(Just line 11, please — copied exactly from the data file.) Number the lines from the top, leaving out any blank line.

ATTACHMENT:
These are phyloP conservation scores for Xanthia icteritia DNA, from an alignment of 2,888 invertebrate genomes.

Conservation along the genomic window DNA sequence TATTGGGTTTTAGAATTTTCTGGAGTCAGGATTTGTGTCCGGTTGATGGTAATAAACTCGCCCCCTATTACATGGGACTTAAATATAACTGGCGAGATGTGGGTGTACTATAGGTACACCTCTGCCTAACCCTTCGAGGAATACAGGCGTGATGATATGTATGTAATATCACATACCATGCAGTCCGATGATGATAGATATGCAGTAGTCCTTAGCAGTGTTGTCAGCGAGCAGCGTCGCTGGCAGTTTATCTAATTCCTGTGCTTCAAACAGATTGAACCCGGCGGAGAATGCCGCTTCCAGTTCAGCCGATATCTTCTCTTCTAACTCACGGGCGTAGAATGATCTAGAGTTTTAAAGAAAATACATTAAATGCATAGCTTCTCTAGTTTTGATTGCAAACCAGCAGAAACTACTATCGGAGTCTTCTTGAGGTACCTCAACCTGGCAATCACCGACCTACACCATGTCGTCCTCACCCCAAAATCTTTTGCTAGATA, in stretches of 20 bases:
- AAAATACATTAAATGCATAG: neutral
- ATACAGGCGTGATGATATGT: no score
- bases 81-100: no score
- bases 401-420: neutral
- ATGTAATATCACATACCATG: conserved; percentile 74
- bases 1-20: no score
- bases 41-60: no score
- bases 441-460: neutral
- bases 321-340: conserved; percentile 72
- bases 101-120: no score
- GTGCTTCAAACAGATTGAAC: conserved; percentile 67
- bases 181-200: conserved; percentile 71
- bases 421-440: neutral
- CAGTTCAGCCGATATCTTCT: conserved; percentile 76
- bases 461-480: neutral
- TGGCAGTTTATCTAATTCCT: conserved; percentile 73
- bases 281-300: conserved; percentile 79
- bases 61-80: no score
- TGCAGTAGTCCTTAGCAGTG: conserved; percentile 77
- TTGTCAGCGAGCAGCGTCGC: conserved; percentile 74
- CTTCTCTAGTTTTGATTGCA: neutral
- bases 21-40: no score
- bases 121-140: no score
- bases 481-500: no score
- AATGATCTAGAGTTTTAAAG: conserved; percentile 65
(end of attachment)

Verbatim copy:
- bases 321-340: conserved; percentile 72